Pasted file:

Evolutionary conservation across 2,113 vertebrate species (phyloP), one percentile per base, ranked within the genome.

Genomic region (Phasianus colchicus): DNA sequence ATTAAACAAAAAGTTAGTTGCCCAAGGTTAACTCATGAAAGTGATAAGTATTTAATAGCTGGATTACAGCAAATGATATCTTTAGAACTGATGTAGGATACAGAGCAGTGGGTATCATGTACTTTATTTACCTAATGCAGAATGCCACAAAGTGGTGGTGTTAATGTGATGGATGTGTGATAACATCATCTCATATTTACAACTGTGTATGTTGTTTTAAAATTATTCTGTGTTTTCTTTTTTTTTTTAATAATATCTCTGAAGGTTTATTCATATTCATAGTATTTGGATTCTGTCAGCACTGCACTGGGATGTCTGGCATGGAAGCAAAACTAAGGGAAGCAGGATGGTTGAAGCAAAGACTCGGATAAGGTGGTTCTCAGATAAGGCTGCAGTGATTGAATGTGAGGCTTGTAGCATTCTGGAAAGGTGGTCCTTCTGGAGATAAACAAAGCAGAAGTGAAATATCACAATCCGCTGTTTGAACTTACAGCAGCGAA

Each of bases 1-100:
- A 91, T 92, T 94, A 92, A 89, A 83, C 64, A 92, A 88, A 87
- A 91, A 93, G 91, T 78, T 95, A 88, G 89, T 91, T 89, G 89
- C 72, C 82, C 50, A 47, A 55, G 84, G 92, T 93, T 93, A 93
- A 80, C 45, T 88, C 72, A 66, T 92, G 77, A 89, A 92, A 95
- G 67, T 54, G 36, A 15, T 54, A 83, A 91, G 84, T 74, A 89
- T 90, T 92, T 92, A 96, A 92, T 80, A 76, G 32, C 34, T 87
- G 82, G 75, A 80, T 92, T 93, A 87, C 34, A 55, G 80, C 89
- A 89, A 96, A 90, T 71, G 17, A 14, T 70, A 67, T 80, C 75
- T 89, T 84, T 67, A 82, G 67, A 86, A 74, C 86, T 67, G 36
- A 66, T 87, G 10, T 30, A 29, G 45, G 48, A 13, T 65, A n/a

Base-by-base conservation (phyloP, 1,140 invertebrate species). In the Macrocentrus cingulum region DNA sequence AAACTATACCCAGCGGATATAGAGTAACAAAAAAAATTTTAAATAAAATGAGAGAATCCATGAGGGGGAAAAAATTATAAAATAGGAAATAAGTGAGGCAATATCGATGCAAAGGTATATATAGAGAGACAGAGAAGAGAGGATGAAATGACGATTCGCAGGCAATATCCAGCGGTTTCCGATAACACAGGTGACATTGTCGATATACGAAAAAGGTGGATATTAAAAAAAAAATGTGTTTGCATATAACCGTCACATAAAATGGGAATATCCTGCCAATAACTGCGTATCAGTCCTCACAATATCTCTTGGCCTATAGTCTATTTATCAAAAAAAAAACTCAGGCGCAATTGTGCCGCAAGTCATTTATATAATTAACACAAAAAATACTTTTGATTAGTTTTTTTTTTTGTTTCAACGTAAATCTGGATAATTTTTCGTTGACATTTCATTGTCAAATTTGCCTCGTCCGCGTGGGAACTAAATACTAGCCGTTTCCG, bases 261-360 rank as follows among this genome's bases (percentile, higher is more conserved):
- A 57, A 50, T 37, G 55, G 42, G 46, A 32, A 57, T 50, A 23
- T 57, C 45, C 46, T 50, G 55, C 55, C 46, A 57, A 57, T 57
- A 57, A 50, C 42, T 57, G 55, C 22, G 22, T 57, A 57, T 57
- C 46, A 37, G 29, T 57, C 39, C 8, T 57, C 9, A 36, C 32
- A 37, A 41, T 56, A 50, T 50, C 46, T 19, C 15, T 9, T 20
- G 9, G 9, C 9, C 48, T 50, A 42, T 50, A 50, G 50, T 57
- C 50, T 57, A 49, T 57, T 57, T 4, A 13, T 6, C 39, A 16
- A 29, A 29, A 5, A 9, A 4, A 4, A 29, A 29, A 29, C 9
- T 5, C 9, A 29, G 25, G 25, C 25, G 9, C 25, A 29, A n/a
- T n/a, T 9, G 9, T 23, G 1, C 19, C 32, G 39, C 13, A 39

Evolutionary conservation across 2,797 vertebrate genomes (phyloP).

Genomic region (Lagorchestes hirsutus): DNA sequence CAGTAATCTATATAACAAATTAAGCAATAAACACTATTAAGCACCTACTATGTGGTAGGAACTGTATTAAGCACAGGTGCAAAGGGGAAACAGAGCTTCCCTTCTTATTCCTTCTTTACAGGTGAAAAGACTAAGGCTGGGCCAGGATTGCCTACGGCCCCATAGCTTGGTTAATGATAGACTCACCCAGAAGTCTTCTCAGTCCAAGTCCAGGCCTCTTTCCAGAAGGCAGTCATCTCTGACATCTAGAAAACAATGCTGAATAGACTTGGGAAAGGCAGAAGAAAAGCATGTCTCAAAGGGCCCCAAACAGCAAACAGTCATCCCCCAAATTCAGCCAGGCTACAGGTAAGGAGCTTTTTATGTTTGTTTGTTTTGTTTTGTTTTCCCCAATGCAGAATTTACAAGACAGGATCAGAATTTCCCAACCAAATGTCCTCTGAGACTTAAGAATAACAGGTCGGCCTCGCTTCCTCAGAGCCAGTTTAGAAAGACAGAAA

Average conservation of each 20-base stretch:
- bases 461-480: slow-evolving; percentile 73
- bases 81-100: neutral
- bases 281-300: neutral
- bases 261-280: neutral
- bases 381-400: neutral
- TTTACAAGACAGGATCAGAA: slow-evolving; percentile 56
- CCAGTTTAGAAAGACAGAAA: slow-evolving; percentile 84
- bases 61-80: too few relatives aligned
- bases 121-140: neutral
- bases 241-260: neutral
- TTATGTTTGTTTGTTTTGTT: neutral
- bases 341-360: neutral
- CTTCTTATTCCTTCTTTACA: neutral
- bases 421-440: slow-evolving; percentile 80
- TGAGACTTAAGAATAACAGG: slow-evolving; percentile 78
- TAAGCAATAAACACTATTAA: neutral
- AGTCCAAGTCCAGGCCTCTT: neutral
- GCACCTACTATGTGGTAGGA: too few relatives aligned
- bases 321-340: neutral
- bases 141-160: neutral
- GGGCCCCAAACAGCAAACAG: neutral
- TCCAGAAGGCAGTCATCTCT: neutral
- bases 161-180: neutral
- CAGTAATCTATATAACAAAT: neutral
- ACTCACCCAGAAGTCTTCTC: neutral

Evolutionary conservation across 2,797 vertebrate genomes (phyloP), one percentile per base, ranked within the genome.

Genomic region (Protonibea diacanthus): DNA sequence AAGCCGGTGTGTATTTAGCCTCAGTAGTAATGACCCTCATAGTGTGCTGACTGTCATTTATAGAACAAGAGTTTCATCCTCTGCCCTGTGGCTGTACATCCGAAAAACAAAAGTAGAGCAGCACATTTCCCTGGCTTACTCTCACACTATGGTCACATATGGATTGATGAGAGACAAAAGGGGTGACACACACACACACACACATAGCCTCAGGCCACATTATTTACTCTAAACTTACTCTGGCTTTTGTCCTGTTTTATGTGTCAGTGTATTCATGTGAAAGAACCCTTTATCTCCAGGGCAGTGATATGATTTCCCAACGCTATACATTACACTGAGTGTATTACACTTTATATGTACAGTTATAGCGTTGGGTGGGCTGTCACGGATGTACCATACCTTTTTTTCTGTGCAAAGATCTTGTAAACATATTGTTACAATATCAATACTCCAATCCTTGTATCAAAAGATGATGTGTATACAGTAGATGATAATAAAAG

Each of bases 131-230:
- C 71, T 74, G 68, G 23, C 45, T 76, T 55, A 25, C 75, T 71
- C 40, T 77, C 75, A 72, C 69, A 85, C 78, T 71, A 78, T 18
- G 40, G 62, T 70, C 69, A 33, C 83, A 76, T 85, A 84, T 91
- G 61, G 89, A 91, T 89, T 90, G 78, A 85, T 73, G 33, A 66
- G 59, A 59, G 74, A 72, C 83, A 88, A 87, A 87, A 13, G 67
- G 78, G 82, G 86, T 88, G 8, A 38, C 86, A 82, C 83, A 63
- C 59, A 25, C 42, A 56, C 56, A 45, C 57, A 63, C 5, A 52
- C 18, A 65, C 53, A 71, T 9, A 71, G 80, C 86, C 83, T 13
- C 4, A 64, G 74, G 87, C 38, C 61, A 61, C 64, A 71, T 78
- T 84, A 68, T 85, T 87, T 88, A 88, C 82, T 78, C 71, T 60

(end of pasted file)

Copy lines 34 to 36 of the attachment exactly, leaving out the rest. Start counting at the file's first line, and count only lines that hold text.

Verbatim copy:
- CCAGTTTAGAAAGACAGAAA: slow-evolving; percentile 84
- bases 61-80: too few relatives aligned
- bases 121-140: neutral